When people experience a traumatic event, they often carry very strong memories of the specific negative event but keep only vague memories of the surrounding context. This happens because the amygdala — the part of the brain used to store emotional memories — becomes more active during a negative event, while the areas that store neutral content become less active, according to a new study by researchers at University College London (UCL).
“When we presented people with negative content alongside neutral content, the brain areas involved in storing the negative content were more active while those involved in storing the surrounding context were less active,” explains lead author Dr James Bisby (UCL Institute of Cognitive Neuroscience).
“When we experience a new event, we not only store the contents of the event in memory, such as the people we met, but we also form associations with the context in which the event took place. The hippocampus is a crucial brain region for forming these associations so that all aspects of the event can be retrieved together and placed in the appropriate context, and it was here that we saw reduced activity.”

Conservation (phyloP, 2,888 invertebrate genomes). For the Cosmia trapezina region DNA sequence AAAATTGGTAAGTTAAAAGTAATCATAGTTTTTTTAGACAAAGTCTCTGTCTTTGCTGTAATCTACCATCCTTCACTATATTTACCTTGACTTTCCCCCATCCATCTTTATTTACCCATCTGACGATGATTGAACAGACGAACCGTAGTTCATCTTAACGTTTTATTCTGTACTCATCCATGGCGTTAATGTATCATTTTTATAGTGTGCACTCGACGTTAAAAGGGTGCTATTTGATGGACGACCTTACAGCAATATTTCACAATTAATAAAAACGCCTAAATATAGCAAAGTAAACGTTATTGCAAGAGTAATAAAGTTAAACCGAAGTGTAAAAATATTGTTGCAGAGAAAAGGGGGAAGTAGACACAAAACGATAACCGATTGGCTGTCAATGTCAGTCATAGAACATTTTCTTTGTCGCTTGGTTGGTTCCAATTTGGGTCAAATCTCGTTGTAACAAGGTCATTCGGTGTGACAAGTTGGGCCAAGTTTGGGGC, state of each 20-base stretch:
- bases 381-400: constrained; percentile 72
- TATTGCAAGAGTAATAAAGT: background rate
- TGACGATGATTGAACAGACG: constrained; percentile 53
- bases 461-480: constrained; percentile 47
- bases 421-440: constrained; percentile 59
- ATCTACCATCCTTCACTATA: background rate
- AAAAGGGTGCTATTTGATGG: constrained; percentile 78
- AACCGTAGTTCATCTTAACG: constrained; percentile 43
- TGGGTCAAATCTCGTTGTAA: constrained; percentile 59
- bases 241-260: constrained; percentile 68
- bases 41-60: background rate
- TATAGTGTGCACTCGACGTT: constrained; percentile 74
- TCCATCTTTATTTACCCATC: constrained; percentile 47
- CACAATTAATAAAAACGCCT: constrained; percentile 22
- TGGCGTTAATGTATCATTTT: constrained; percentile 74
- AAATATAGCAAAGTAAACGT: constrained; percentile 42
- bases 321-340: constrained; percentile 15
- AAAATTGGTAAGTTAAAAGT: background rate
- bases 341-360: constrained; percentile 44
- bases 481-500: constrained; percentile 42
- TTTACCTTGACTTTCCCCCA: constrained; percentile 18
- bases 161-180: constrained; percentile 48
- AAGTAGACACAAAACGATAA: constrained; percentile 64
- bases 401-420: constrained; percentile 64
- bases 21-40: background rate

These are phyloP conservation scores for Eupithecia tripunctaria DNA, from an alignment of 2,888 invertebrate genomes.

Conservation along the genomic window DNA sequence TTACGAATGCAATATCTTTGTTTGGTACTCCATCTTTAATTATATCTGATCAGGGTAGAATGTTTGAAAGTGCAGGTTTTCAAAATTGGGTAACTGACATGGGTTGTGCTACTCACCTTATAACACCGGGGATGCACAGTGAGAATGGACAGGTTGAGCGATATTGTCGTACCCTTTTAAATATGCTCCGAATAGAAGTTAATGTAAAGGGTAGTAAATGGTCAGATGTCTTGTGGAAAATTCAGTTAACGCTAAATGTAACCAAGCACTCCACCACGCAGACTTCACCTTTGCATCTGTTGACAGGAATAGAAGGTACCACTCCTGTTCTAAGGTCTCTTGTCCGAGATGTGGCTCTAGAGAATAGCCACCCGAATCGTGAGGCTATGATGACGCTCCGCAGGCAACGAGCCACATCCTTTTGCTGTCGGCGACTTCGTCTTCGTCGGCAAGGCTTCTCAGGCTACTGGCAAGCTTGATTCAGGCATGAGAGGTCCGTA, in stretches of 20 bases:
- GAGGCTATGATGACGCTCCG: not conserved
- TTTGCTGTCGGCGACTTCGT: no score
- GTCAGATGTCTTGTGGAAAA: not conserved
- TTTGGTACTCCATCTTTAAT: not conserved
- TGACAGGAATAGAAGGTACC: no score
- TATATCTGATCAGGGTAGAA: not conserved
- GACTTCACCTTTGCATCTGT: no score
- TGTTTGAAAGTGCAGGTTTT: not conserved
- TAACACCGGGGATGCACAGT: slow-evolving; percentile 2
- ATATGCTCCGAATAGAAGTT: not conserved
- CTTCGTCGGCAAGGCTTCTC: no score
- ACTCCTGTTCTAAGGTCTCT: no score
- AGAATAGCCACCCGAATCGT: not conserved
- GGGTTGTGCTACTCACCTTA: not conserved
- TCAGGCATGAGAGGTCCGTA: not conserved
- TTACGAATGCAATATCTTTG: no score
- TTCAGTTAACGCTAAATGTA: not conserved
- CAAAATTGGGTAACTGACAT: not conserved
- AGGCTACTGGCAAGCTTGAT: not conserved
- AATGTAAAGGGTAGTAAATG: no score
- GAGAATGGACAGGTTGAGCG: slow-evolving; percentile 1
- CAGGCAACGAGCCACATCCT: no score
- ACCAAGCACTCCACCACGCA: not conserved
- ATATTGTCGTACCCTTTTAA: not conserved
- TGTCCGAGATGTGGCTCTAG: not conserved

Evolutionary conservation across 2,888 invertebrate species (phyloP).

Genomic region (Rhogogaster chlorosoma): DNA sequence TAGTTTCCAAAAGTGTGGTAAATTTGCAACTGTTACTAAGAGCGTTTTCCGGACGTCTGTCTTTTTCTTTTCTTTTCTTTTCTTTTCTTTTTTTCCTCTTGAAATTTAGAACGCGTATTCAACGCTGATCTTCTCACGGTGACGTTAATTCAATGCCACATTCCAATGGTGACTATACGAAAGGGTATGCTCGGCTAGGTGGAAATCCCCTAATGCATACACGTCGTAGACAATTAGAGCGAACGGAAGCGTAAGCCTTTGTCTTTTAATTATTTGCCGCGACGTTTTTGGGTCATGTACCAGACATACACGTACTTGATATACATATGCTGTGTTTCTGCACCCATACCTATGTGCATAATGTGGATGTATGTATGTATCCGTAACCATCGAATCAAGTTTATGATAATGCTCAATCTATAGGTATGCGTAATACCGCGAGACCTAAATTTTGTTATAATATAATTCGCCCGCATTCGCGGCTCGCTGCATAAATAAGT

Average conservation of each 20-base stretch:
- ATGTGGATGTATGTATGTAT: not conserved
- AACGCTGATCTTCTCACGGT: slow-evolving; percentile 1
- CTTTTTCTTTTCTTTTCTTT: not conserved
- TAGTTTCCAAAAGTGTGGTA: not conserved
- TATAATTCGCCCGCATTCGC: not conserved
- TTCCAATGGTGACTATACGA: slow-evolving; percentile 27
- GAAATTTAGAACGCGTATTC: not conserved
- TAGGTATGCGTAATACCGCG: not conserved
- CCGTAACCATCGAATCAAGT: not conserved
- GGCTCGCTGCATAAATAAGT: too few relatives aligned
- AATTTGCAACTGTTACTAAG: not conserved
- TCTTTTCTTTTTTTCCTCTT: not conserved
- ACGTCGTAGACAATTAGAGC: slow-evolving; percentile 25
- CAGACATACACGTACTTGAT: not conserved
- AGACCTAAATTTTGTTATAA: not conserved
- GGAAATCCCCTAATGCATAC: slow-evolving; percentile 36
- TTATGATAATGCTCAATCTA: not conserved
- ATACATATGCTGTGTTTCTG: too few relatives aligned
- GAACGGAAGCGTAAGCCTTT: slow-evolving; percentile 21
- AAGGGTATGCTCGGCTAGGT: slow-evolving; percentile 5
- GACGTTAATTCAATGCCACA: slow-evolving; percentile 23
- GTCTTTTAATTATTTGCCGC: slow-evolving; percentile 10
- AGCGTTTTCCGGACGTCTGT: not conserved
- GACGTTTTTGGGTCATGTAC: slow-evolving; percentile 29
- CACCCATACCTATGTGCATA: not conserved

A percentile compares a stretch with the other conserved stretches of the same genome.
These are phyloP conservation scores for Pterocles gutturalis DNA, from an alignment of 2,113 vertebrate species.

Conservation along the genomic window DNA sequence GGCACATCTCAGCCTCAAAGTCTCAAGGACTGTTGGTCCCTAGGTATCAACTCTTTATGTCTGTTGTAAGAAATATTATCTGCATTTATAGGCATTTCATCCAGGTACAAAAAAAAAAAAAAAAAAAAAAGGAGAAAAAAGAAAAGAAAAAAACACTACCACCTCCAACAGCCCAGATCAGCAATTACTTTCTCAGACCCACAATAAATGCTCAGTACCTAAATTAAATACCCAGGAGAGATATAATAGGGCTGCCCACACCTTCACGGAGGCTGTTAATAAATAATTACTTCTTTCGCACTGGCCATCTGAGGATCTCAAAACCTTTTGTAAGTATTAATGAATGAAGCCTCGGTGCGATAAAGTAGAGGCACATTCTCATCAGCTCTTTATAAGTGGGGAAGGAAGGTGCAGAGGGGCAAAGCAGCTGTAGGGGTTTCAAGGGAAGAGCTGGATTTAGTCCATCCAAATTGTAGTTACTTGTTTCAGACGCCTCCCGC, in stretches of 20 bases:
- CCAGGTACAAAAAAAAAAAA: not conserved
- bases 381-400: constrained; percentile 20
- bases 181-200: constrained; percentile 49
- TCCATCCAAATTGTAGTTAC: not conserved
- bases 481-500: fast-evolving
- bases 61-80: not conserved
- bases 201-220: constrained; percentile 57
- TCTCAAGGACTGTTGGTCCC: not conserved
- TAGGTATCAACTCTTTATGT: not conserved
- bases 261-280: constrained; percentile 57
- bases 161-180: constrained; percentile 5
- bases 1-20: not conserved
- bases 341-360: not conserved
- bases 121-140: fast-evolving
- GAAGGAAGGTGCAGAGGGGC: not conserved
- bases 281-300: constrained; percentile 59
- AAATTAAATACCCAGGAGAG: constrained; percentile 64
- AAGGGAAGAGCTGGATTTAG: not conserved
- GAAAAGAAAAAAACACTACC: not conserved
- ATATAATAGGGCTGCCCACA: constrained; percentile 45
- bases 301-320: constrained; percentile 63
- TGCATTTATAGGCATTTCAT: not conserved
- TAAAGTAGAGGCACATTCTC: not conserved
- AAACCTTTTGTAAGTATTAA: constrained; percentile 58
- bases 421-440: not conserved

The study, published in the journal Social, Cognitive, and Affective Neuroscience, has important implications for understanding conditions stemming from negative events, such as post-traumatic stress disorder (PTSD).
“The imbalance between item memory and associative memory could lead to strong but fragmented memory for the traumatic content of an event, without the surrounding information that would put it in the appropriate context,” says senior author Professor Neil Burgess, Director of the UCL Institute of Cognitive Neuroscience.
“People who have suffered a traumatic event can experience vivid and distressing intrusive images from it, as in post-traumatic stress disorder. These intrusive images might occur due to strengthened memory for the negative aspects of the trauma that are not bound to the context it occurred in. This may be the mechanism behind ‘flashbacks’, where traumatic memories are involuntarily re-experienced as if they are happening in the present.”
For the study, 20 participants were placed in an MRI scanner and shown pairs of pictures to remember. Some of these pictures involved traumatic content such as a badly injured person.
The participants’ memories were then tested by being shown images while being asked if they had seen that image before. If they had, they were asked whether they could remember the other picture that had appeared next to it.
The findings show that the participants were better at remembering negative pictures compared to neutral ones. This was reflected by increased activity in the amygdala, a part of the brain used for processing emotional information. They also had a harder time remembering which other pictures appeared alongside negative ones, reflecting reduced activity in the hippocampus.
Source: University College London